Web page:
Encaustic is a painting method, also known as hot wax painting, that involves using melted beeswax. It is usually applied to a rigid, porous, surface such as wood, stone, plaster and so on, and can be reheated into a smooth or textured finish. Powered pigment and oil paint are often used to colorize the wax. Many artists use encaustic medium which is made from adding damar resin from the Dipterocarpaceae family of trees located in India and East Asia. The resin is used as a hardening and stabilizing agent for the wax.
Heat guns, torches and irons are used to manipulate the wax, and hot guns and irons are used to apply heat to bond each layer together. The wax can be reheated and reworked, and because it is impervious to moisture it will not deteriorate. Encaustic lends itself to painting and sculpture, as well as for dipping into and painting on paper. Different opaque and translucent effects are possible, and the wax can be textured, scraped and polished to a high sheen. Working in encaustic is completely, wonderfully different than any other medium.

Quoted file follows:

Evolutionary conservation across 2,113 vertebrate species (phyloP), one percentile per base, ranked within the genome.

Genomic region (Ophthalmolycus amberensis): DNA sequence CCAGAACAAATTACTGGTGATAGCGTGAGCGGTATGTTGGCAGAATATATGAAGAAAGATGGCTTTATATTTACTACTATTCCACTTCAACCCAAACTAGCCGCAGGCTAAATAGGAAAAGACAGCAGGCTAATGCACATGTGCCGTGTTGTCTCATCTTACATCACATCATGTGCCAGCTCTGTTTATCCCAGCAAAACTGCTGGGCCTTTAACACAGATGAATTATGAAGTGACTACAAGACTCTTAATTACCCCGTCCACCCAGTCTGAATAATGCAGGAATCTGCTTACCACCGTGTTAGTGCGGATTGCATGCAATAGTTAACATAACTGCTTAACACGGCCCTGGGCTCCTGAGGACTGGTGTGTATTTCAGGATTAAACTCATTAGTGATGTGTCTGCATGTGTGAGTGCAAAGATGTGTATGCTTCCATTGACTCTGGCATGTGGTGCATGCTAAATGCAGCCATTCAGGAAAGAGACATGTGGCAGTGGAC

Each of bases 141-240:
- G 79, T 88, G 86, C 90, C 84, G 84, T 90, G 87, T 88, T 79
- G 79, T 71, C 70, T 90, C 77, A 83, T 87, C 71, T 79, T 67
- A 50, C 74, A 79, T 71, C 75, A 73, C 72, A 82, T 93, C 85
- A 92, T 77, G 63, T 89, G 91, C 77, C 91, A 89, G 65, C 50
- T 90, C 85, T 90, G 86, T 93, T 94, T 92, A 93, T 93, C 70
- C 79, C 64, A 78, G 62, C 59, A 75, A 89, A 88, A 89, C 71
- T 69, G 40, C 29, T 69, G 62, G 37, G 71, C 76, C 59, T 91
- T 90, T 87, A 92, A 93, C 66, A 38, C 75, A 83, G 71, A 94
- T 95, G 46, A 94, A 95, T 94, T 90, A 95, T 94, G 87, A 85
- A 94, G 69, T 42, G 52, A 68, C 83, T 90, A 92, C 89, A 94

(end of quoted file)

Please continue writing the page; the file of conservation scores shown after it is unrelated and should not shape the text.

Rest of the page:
Encaustic printmaking is a technique that uses an anodized aluminum hotplate. Encaustic paint is applied and manipulated on the hot plate and when the drawing is complete, paper is laid over the hot wax, soaking into the paper. The technique can be done more than once on the piece, and unusual effects can be produced. Lighter papers become beautifully transparent.
History of Encaustic
The word encaustic which means "burn in,” originates from a Greek word. Greek artists practiced encaustic painting as far back as the 5th century B. C. and today these paintings are as bright and glowing as the day they were painted. The website of R&F Handmade Paints has a complete Encaustic History.